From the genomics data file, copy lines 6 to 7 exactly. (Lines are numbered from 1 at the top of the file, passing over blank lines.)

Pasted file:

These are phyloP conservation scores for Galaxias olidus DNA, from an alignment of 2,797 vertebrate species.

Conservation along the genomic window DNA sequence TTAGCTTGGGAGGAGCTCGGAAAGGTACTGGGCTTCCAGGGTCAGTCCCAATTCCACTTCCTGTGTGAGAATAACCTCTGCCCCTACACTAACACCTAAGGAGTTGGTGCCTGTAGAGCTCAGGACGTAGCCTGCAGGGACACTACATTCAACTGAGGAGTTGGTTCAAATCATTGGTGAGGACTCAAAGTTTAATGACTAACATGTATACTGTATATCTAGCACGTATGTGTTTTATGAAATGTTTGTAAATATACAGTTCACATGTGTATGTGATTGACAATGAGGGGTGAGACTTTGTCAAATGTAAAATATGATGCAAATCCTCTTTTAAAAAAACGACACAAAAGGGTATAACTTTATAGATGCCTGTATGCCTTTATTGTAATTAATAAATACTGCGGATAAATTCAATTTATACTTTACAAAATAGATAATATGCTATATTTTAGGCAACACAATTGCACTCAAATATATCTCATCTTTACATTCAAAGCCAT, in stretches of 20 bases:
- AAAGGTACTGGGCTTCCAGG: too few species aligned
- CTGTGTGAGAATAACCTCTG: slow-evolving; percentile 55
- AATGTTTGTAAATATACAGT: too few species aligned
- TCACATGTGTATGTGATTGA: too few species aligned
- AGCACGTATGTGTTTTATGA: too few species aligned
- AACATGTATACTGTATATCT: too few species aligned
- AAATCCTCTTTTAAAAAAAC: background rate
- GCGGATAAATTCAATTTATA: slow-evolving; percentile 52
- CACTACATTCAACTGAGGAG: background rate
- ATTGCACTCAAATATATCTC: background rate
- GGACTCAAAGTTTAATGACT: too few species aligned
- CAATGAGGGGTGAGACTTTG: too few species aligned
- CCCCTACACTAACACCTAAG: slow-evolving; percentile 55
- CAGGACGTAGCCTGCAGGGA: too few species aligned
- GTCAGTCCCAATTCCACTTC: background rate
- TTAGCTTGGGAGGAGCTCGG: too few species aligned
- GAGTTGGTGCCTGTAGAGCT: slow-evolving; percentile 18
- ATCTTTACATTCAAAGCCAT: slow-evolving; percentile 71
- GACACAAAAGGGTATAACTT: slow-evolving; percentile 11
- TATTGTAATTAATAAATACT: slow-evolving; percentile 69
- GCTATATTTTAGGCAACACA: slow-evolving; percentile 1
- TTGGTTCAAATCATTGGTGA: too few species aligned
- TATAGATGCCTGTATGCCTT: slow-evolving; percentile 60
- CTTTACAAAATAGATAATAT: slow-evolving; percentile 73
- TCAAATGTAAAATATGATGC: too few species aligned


- TCACATGTGTATGTGATTGA: too few species aligned
- AGCACGTATGTGTTTTATGA: too few species aligned